Posted by CODEPINK Staff
In honor of Betty Merle, the coordinator of CODEPINK Sacramento, who passed away Dec. 29:
Betty “little ol’ Okie girl” Merle (b. March 13, 1938) launched CODEPINK in her adopted state’s capitol, Sacremento, with friend Jo Souvignier. At a celebration of Betty’s life on January 10, 2009, filled with tears, laughter and many good memories, Jo remembered that at their first meeting, Betty brought a binder full of information about CODEPINK – and Jo felt a bit intimidated!
Originally from Ringling, Oklahoma, but a Californian since 1946, Betty had a much-loved family, then earned two degrees from San Jose State University in the 1980s. She went on to a diverse professional career as a therapist, executive director, and college professor. Betty had a passion for helping and teaching, and did so with great dedication and enthusiasm.
Betty was an active member of organizations in the Sacramento area such as Grey Panthers, CODEPINK, Women Democrats, Town and Country Democrats, Americans United for Separation of Church and State, and ACLU.
Her husband Dennis described a dramatic CODEPINK action in the state capitol building. “In a voice that was both hushed and excited,” he recalled with a big smile, “she called me from the office of the Speaker of the Assembly [in 2005] and said, ‘I think I’m going to be arrested.’” This took place during the struggle to bring home the California National Guard from Iraq when then-Speaker Nunez refused to meet with members of CODEPINK to discuss supporting a resolution on the issue. I was there too -- one of 8 women, including Medea Benjamin, Brenda Hillman and others from the Sacramento area who sat down on the floor and insisted on being responded to. Finally, we were not arrested, but the action got plenty of media and other attention, and citizen Betty was more than ready to do civil disobedience for the first time in her life!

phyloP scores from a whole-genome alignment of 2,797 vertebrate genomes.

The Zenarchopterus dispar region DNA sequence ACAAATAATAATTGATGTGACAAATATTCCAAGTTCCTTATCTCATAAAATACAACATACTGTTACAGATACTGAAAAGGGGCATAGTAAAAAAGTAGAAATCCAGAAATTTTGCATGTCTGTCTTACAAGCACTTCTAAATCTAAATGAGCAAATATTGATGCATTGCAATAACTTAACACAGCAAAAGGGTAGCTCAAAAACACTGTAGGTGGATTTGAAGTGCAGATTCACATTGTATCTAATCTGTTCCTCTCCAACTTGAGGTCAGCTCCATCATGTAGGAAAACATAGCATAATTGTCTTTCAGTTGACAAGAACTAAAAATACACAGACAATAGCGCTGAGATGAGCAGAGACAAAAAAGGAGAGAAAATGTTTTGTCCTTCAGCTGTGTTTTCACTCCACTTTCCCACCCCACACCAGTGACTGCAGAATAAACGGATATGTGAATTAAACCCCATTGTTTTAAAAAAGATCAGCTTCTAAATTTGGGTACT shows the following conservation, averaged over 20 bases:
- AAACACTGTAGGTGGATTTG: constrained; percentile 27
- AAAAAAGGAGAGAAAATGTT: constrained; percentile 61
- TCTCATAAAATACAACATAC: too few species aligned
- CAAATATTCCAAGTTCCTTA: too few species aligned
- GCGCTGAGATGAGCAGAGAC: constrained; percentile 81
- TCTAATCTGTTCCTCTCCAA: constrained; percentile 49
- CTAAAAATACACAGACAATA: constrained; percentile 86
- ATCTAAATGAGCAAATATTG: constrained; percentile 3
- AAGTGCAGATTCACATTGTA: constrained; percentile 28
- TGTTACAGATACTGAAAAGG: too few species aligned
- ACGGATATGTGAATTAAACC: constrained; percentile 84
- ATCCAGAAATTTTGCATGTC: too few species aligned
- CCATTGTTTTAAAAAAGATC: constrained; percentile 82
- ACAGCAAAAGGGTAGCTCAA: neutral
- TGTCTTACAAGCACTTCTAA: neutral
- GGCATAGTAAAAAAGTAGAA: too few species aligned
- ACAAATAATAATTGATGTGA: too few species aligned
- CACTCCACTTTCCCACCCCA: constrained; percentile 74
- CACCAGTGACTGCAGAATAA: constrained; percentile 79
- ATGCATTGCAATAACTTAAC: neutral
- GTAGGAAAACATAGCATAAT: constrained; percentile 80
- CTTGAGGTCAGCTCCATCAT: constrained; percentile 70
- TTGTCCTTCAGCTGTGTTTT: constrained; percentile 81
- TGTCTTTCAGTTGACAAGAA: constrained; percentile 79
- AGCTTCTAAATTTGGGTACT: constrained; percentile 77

Betty Merle was an active leader of Sacramento CODEPINK and a wonderful mentor. “She was CODEPINK to me,” said military mom Zohreh, with tears in her eyes, to me after the memorial service.
Current local group coordinator Heather Woodford recalled how Betty brought her along as a young leader, and Mary Ellen, another friend and codepinker, added: “She would never ask you to do something she wouldn’t do herself.”
Although I only did a few actions with her in Sacramento, I vividly remember Betty’s Oklahoma twang, her twinkling dark eyes, her vigor, and the way she said sharply to Nunez’ aide, “As California goes, so goes the nation; so let’s bring our national guard home!” Betty came friendly but feisty, prepared and sharp-witted, to CODEPINK actions and meetings. Heather remembered her characteristic response when someone was complaining: “Well, pull on your big girl pants and deal with it!” We’ll try, Betty.
Betty is survived by her husband Dennis Ledden; children Randy, Belinda, and Melanie; grandchildren Molly, Chelsea, Meaghan, Lindsey, Andrew, Dana, Nick, and Eli; sister Jessie Shoemaker; ten great-grandchildren and many beloved nieces, nephews, and dear friends.